NeRF: Shoot Photos, Not Foam Darts, To See Around Corners

Readers are likely familiar with photogrammetry, a method of creating 3D geometry from a series of 2D photos taken of an object or scene. To pull it off you need a lot of pictures, hundreds or even thousands, all taken from slightly different perspectives. Unfortunately the technique suffers where there are significant occlusions caused by overlapping elements, and shiny or reflective surfaces that appear to be different colors in each photo can also cause problems.

But new research from NVIDIA marries photogrammetry with artificial intelligence to create what the developers are calling an Instant Neural Radiance Field (NeRF). Not only does their method require far fewer images, as little as a few dozen according to NVIDIA, but the AI is able to better cope with the pain points of traditional photogrammetry; filling in the gaps of the occluded areas and leveraging reflections to create more realistic 3D scenes that reconstruct how shiny materials looked in their original environment.


If you’ve got a CUDA-compatible NVIDIA graphics card in your machine, you can give the technique a shot right now. The tutorial video after the break will walk you through setup and some of the basics, showing how the 3D reconstruction is progressively refined over just a couple of minutes and then can be explored like a scene in a game engine. The Instant-NeRF tools include camera-path keyframing for exporting animations with higher quality results than the real-time previews. The technique seems better suited for outputting views and animations than models for 3D printing, though both are possible.

Don’t have the latest and greatest NVIDIA silicon? Don’t worry, you can still create some impressive 3D scans using “old school” photogrammetry — all you really need is a camera and a motorized turntable.

9 thoughts on “NeRF: Shoot Photos, Not Foam Darts, To See Around Corners

    1. So the summary of the video would be
      totally rocks: Plenoxels: Radiance Fields without Neural Networks – takes minutes
      totally sucks: NeRF (Neural Radiance Field) – takes days

  1. Add Nerf to your NeRF: embed a small ‘360° camera’ (the ones with an opposing pair of >180° fisheye lenses) into one of the jumbo Nerf projectiles, then fire it through your scene to collect the input images for your subsequent photogrammetry.
    With streamed video to collect the images in-flight and fast enough processing to complete the processing in near real time, you can fire a squishy projectile into a room and receive a 3D model of the interior of that room.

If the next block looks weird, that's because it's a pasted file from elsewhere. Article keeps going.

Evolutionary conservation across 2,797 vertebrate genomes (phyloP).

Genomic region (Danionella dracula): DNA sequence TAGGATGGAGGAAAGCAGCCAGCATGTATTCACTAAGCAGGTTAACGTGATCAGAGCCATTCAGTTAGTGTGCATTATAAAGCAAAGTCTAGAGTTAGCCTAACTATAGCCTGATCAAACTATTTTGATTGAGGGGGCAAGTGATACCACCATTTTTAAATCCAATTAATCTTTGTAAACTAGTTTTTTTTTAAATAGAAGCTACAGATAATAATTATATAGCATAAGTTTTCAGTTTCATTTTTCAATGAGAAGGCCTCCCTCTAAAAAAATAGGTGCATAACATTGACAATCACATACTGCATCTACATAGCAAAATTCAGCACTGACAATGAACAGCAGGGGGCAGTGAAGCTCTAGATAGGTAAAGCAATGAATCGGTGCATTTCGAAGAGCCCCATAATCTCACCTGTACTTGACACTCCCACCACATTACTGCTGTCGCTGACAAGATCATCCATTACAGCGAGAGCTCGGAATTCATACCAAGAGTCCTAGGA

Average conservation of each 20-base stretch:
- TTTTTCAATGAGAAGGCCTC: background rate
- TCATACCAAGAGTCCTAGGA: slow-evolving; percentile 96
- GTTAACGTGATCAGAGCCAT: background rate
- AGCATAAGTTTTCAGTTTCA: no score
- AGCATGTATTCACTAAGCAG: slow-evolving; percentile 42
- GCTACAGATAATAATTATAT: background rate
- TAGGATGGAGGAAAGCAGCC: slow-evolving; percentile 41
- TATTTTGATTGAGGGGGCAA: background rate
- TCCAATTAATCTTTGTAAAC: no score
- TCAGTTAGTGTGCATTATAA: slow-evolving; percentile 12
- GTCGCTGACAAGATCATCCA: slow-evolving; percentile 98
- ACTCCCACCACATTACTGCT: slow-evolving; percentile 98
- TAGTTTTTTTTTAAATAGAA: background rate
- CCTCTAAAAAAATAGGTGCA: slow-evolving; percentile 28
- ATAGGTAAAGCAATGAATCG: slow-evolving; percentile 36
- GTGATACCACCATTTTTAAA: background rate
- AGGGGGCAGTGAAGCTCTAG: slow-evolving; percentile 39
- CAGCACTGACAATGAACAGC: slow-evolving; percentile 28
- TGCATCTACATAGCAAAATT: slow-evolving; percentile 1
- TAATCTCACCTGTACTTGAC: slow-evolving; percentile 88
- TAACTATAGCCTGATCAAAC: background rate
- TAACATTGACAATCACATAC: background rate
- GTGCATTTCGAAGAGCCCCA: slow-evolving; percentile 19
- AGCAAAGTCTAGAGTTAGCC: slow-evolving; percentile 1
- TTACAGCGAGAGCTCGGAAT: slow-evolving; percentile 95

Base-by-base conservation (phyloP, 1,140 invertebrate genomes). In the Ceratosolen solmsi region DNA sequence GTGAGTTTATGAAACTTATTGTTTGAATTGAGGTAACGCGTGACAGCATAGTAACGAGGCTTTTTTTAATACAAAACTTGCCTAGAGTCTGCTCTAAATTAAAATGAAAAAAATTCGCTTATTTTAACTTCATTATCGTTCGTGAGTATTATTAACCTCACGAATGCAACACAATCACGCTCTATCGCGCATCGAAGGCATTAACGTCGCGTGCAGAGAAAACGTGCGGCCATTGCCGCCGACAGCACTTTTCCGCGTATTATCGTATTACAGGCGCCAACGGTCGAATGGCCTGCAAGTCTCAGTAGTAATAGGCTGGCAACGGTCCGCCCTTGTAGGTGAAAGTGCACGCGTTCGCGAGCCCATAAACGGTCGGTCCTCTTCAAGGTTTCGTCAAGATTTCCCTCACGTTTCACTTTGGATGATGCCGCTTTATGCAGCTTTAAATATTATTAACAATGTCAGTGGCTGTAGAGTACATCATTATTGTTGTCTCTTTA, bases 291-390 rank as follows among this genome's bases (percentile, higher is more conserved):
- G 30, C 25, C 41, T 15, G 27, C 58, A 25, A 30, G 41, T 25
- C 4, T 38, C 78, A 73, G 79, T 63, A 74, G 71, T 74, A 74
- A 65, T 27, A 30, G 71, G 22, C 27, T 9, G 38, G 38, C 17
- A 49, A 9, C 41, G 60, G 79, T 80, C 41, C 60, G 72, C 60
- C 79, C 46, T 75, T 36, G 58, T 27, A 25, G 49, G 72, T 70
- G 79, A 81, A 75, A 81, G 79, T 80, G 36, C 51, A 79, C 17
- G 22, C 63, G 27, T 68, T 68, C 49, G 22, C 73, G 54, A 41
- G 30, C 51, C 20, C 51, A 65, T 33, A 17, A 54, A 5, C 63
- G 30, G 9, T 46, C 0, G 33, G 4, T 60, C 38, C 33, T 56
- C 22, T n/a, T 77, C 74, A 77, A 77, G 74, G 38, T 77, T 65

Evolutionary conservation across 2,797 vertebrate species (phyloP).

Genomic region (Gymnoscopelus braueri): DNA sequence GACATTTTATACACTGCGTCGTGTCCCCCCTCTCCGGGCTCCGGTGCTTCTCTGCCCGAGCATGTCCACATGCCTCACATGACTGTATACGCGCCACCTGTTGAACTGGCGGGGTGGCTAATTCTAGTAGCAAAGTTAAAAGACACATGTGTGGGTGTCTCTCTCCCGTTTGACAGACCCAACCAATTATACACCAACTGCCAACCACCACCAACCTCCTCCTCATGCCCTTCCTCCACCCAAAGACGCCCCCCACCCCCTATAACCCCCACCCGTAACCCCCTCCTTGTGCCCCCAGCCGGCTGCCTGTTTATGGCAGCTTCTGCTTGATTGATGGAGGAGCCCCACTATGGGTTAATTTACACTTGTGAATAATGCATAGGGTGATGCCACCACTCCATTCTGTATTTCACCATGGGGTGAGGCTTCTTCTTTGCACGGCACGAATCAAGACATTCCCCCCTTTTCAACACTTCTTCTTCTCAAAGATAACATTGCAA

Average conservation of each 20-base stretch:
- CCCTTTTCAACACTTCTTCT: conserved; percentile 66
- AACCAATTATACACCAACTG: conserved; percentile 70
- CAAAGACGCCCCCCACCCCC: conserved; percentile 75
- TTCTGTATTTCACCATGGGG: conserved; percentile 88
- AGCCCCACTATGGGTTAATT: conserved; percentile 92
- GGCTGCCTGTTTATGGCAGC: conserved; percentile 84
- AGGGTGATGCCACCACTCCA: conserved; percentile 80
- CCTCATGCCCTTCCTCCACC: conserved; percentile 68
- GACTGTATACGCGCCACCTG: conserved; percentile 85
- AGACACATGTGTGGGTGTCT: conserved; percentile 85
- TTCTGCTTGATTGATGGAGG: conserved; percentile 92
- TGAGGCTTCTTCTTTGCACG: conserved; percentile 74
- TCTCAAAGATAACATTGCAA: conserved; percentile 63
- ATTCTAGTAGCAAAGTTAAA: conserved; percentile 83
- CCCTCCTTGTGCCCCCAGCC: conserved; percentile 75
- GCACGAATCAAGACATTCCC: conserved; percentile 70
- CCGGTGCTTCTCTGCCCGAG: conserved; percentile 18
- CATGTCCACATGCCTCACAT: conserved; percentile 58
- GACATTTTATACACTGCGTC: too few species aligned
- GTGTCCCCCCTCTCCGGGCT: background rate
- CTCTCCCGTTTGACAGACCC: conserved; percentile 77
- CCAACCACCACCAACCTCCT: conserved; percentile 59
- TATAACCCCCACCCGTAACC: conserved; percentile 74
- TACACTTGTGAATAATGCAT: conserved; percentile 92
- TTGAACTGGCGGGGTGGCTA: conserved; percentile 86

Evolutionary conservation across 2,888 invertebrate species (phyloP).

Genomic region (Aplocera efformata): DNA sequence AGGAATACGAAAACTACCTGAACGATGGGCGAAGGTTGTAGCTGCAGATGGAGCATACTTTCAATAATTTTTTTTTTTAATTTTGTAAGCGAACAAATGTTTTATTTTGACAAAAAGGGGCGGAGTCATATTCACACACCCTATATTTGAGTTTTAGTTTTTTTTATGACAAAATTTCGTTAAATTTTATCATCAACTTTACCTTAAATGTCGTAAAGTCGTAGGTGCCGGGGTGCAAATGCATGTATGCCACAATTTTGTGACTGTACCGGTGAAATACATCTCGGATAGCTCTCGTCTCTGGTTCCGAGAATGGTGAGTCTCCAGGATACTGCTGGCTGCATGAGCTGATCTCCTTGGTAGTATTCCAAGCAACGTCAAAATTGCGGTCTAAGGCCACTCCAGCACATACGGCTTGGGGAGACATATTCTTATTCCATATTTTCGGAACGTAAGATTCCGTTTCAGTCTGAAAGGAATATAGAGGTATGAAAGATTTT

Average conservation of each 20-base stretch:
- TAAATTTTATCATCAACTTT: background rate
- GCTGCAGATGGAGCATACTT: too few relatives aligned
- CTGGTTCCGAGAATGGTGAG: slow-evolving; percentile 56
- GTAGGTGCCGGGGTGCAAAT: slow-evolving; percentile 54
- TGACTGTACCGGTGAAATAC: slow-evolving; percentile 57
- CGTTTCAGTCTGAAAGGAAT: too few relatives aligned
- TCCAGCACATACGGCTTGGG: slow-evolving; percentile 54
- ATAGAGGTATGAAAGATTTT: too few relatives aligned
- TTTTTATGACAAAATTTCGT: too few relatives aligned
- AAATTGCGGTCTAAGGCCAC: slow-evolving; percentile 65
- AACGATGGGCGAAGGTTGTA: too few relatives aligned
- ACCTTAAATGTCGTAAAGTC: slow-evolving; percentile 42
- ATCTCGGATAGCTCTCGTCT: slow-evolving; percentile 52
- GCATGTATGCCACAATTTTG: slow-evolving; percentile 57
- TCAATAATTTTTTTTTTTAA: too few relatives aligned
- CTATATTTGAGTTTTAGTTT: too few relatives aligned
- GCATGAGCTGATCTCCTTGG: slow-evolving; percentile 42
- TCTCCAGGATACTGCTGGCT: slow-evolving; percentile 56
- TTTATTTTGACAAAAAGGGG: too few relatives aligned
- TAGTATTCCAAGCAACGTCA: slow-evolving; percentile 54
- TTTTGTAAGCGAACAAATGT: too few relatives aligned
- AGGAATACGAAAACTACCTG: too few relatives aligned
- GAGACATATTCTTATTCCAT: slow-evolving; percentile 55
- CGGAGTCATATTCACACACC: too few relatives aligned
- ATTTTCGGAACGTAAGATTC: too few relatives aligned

2. NeRF is picky as hell about the input series. I’ve tried. Even put in some photos from Google streetview, thinking surrounding photos of a given landmark would be enough – the resulting meshes were a broken jumble, to be charitable. Yes, I played with the options and such.

    But what really got me was even with a even-color background and the subject having 8+ photos from different angles with overlapping coverage, the resulting mesh output was a complete mess.

    It would take a while in your 3D editor of choice to clean it up, to the point where you might as well model it by hand.

    1. That’s most likely because the photos were taken with different cameras and/or different settings. In the case of streetview photograpy, the images are even warped stitched together from multiple pictures. These implementations rely on some assumptions that are easy to fulfill in the lab and aren’t relevant to the actual technique being studied, but will completely mess up the result if ignored.

      More specifically, almost all computer vision research assumes a simple pinhole camera model and assumes all images are identical in terms of optics, i.e. one pixel always maps to the same ray relative to the camera. In practice, this means you must take all images with the same camera with the exact same settings, so no zoom, no filters or auto-stabilization, don’t even change the focus! Don’t use lenses with strong distortion (so no fisheye stuff) and ideally also keep things like exposure time etc. fixed. Use a tripod or short exposure time to eliminate motion blur, close the aperture to keep everything sharp.

      (This advice holds for most software that relies heavily on camera images, not just NeRFs, but also SLAM or SfM etc.)

      Also, don’t just take 8 photos, use more like 30 or 40, most of them overlapping a single point. A uniform background can actually be detrimental, the more texture you have in your scene the better the tools can estimate your camera poses.

      That said, I’ve tried it and while it usually works well, there is still a lot of noise and holes in some cases. I especially had troubles with reflections.

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